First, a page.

Rather than classifying patients into categories like, “lower back pain,” “osteoarthritic pain,” “rheumatoid arthritic pain,” or “fibromyalgia pain,” the movement in the pain field is towards asking this: “What is the underlying mechanism for the pain that they’re experiencing?” The reason for doing so is because there are three different types of pain that require three different types of treatment.
- most prevalent
- most doctors are comfortable diagnosing and managing
- primarily due to inflammation or mechanical damage in the periphery
- responds well to NSAIDs and opioids, if NSAIDs and opioids don’t work, procedures such as injections and surgery often produce results because they are aimed at eliminating or reducing peripheral pathology
- broad examples include osteoarthritis, rheumatoid arthritis and cancer pain
- caused by damage or entrapment of peripheral nerves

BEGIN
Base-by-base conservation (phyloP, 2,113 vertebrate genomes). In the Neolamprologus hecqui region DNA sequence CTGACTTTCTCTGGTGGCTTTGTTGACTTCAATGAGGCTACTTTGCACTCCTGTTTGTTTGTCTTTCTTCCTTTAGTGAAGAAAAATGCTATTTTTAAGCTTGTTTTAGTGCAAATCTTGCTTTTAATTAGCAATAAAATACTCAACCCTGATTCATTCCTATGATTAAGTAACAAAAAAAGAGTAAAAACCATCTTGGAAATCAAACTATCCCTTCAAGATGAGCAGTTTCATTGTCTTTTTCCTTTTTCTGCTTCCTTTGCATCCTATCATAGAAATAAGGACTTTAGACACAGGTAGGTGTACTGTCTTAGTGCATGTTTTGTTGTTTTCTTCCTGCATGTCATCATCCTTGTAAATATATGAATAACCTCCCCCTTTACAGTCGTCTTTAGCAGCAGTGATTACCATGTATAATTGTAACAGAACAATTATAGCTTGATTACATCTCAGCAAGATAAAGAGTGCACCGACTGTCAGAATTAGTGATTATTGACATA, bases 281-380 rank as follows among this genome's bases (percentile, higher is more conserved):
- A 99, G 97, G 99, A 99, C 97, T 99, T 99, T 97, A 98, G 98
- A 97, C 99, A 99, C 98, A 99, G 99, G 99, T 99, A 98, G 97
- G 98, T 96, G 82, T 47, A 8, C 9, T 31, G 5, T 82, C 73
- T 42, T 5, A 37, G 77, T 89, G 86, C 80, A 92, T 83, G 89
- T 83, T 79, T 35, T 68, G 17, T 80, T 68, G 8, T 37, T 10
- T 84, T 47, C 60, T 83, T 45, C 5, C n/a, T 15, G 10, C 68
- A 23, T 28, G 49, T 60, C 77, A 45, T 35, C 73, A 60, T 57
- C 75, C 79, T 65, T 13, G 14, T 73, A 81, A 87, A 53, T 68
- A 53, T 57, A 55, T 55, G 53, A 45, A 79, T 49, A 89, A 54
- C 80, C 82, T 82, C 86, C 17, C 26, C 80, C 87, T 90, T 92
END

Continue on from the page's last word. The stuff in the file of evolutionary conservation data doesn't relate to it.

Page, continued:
- responds to both peripheral and central pharmacological therapy
- can be either entirely operative in a disease like fibromyalgia or it can play a role in subsets of people with peripheral pain
- primarily due to a central disturbance in pain processing
- responds to tricyclic and neuroactive compounds and behavior factors can be more prominent
- examples include: fibromyalgia, irritable bowel syndrome, tension headache, and idiopathic low back pain
Recently, in an article published in Arthritis & Rheumatism, it was shown that, in a large database of subjects with OA of the knee and hip, a single genetic polymorphism–a COMT Met/Val polymorphism—was highly predictive of whether or not an individual would have OA of the knee and hip. In fact, that single gene was more predictive than the degree of peripheral pathology on the radiograph of the knee. Recent data presented at international pain meetings as well as a recent ACR (American College of Rheumatology) meeting showed that two drugs, the Pfizer nerve growth factor monoclonal antibody and duloxetine (Cymbalta), were shown to be quite effective for treating OA of the knee, even though one of them is clearly an adjusted serotonin neurepinephrine reuptake inhibitor and the other is a nerve growth factor agonist. Despite the fact that OA is under the category of peripheral/nociceptive pain, it is becoming clear that, even in peripheral/nociceptive pain syndromes, central factors are playing a role in modulating pain. Furthermore, these types of pains are better addressed at the central factors rather than the peripheral ones.